- Getty, “The Great Purges Reconsidered,” Ph.D. disseration, Boston College, 1979, p. 48.
In 1980 I interviewed Professor John Hazard of Columbia University, at the time the world expert on Soviet law. Hazard told me that people in the Soviet studies field had told him that British intelligence was still doing Conquest’s research for him.
…Conquest (Terror, 754) … makes the astounding statement that “Truth can thus only percolate in the form of hearsay.” And, further, “On political matters basically the best, though not infallible, source is rumor … “. He believes that the best way to check rumors is to compare them with other rumors–a dubious procedure given the fact that migr s read each other’s works. Of course, historians do not accept hearsay and rumor as evidence in any other field of history.
- Getty, “The Great Purges Reconsidered,” Ph.D. disseration, Boston College, 1979, p. 64 note 57. These passages are also quoted in Getty, Origins of the Great Purges. The Soviet Communist Party Reconsidered, 1933-1938. (New York and Cambridge: Cambridge University Press, 1985) p. 5 and note 12, p.222.
Already in 1979 Getty concluded:
The point of view adopted here is that the standard interpretations of the “Great Purges”, such as those by Fainsod and Conquest, are seriously flawed, cannot account for the available evidence, and are thus no longer tenable. (53)
A good reply to Conquest’s dishonesty is the article by Robert W. Thurston,
“On Desk-bound Parochialism, Commonsense Perspective, and Lousy Evidence: A Reply to Robert Conquest,” in Slavic Review 1986, 238-244.
I don’t any other scholar officially in the field of Soviet history ever dared to attack Conquest head-on in print, in a mainstream journal.
Conquest replied in kind, trashing Thurston’s book on the history of the USSR in the 1930s when it was published by Yale University Press in 1996. Thurston’s book was by far the best book on this period up to that point and is still the best because he rejects the knee-jerk anticommunist, anti-Stalin line and sticks to the evidence, with only a handful of lapses.
Thurston also published an excellent article showing the dishonesty of the term “Great Terror” by pointing out that very, very few people were in fact “terrorized.”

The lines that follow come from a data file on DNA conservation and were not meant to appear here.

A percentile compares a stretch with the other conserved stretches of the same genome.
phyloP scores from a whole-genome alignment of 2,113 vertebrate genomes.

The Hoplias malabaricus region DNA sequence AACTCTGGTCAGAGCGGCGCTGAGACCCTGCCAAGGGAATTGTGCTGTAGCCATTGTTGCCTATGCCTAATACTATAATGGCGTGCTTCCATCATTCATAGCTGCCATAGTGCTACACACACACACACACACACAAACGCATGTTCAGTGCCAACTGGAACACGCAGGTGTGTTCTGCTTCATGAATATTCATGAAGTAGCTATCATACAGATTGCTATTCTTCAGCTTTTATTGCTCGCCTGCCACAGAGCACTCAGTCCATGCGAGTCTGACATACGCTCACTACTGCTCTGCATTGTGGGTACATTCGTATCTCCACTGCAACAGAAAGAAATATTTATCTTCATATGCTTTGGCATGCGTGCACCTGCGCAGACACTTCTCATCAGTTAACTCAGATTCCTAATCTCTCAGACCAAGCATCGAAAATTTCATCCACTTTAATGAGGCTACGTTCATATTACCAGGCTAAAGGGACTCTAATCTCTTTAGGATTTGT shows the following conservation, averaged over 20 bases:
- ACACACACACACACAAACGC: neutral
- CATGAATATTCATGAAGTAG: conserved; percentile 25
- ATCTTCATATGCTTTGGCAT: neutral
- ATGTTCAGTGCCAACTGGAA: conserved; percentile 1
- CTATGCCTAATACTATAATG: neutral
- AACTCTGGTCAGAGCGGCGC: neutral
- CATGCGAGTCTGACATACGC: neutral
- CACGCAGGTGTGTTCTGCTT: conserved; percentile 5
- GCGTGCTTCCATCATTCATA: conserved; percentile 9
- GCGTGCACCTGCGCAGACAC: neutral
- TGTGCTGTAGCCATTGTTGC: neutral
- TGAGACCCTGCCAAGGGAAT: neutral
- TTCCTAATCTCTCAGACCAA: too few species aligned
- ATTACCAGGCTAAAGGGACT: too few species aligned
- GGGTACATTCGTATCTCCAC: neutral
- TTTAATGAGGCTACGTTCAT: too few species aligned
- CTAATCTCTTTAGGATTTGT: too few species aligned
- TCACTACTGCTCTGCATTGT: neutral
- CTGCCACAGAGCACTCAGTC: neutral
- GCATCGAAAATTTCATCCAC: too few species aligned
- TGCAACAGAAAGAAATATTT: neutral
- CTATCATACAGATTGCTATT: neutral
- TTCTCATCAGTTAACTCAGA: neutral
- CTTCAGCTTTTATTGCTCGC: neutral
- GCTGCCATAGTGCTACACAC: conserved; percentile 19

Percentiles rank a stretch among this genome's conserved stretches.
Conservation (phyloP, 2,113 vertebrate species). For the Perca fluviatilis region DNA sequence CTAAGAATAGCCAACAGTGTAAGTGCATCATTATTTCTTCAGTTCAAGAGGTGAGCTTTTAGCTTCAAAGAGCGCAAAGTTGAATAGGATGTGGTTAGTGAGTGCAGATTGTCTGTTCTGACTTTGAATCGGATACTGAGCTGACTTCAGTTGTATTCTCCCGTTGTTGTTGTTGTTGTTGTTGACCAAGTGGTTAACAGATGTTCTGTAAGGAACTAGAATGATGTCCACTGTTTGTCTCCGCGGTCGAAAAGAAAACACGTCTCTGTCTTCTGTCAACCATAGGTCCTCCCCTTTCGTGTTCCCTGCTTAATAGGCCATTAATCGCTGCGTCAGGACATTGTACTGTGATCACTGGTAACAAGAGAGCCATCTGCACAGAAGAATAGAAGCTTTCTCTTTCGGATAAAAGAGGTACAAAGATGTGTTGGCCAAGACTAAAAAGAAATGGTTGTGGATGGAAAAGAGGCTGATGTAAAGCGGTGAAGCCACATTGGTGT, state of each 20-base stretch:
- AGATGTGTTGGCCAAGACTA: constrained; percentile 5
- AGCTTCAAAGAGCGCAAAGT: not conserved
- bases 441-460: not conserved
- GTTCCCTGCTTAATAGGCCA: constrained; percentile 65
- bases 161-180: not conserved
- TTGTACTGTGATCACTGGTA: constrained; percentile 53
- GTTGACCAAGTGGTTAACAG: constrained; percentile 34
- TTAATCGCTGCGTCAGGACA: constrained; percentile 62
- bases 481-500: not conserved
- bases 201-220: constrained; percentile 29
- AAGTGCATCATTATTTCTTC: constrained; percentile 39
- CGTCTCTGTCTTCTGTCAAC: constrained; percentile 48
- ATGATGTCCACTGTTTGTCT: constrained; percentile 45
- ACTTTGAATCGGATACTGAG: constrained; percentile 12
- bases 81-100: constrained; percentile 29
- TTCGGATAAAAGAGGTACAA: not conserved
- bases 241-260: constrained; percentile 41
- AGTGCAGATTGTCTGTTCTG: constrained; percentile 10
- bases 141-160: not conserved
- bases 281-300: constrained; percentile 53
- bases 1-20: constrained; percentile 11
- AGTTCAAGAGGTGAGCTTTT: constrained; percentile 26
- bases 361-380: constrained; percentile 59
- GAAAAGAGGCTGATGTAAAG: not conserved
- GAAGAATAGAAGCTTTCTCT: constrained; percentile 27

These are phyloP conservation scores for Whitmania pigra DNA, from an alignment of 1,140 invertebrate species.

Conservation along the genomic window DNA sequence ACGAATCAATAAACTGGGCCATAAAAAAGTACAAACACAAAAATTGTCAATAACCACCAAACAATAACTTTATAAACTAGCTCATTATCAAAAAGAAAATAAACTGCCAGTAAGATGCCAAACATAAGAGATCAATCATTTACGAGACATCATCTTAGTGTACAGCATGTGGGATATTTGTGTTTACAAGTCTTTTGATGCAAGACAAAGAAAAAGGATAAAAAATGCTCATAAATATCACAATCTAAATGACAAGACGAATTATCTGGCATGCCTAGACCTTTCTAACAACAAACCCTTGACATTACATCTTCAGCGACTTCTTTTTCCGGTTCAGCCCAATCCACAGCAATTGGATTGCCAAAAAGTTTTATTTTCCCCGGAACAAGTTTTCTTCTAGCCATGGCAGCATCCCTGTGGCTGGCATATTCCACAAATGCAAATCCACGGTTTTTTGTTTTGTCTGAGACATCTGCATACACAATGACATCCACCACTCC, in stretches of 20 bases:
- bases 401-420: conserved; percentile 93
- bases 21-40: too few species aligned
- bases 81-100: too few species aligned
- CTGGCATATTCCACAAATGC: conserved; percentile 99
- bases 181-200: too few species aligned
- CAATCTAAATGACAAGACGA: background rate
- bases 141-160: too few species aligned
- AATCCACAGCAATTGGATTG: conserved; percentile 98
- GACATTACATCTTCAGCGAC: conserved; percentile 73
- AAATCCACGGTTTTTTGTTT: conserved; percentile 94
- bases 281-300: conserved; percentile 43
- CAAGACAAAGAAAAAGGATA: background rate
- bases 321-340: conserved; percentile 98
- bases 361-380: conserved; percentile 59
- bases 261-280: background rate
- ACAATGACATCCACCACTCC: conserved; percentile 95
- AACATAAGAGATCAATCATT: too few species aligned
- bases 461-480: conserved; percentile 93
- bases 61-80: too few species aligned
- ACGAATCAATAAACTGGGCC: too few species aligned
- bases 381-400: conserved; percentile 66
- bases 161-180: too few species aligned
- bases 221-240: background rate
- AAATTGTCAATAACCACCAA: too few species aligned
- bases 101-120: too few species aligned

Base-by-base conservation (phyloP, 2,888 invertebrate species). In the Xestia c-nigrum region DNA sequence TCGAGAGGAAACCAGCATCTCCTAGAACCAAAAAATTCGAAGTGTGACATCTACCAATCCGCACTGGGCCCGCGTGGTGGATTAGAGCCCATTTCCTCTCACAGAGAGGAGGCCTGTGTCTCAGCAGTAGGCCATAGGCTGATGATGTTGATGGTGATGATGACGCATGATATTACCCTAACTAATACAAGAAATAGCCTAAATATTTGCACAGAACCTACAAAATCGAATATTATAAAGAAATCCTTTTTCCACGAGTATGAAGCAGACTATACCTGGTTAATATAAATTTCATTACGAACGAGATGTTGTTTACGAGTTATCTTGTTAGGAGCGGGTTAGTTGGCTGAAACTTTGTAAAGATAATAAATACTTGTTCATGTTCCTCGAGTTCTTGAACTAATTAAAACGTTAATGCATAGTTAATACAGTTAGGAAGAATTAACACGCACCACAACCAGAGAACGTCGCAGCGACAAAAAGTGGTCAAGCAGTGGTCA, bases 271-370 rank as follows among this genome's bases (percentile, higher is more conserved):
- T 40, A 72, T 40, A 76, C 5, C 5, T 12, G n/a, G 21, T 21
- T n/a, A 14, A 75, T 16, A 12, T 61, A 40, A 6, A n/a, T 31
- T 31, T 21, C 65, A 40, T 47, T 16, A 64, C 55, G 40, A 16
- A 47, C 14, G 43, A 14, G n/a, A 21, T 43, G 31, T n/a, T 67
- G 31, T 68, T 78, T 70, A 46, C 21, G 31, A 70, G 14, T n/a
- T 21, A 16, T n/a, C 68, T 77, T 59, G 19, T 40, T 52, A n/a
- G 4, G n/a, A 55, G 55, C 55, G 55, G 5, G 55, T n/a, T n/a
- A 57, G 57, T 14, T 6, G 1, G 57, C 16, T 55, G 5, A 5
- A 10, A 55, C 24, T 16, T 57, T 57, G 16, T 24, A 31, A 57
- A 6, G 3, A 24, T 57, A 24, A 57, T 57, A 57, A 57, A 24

“Fear and Belief in the USSR’s ‘Great Terror’: Response to Arrest, 1935-1939.” Slavic Review 45 (1986), 214-234.
This article elicited a hostile but very weak response by Conquest, to which Thurston replied with the article about “lousy evidence,” quoted above.
After Conquest’s book on the Ukrainian famine, Harvest of Sorrow was published in the 1980s the anticommunist experts in the Soviet history field universally rejected it.
You can read some qutatoins from them in the article by Jeff Coplon, “In Search of a Soviet Holocaust. A 55-year-old Famine Feeds the Right.” Village Voice January 12, 1988. Coplon’s article, with quotations from the anticommunist scholars, is at
Of course there was no “deliberate famine.” Quite the opposite: Collectivization put an end to famines in Russia / Ukraine. Conquest later retracted his view that Stalin had deliberately caused the famine.
Our view of Stalin and the famine is close to that of Robert Conquest, who would earlier have been con-sidered the champion of the argument that Stalin had intentionally caused the famine and had acted in a genocidal manner. In 2003, Dr Conquest wrote to us explaining that he does not hold the view that ‘Stalin purposely in?icted the 1933 famine. No. What I argue is that with resulting famine imminent, he could have prevented it, but put “Soviet interest” other than feeding the starving first — thus consciously abetting it’.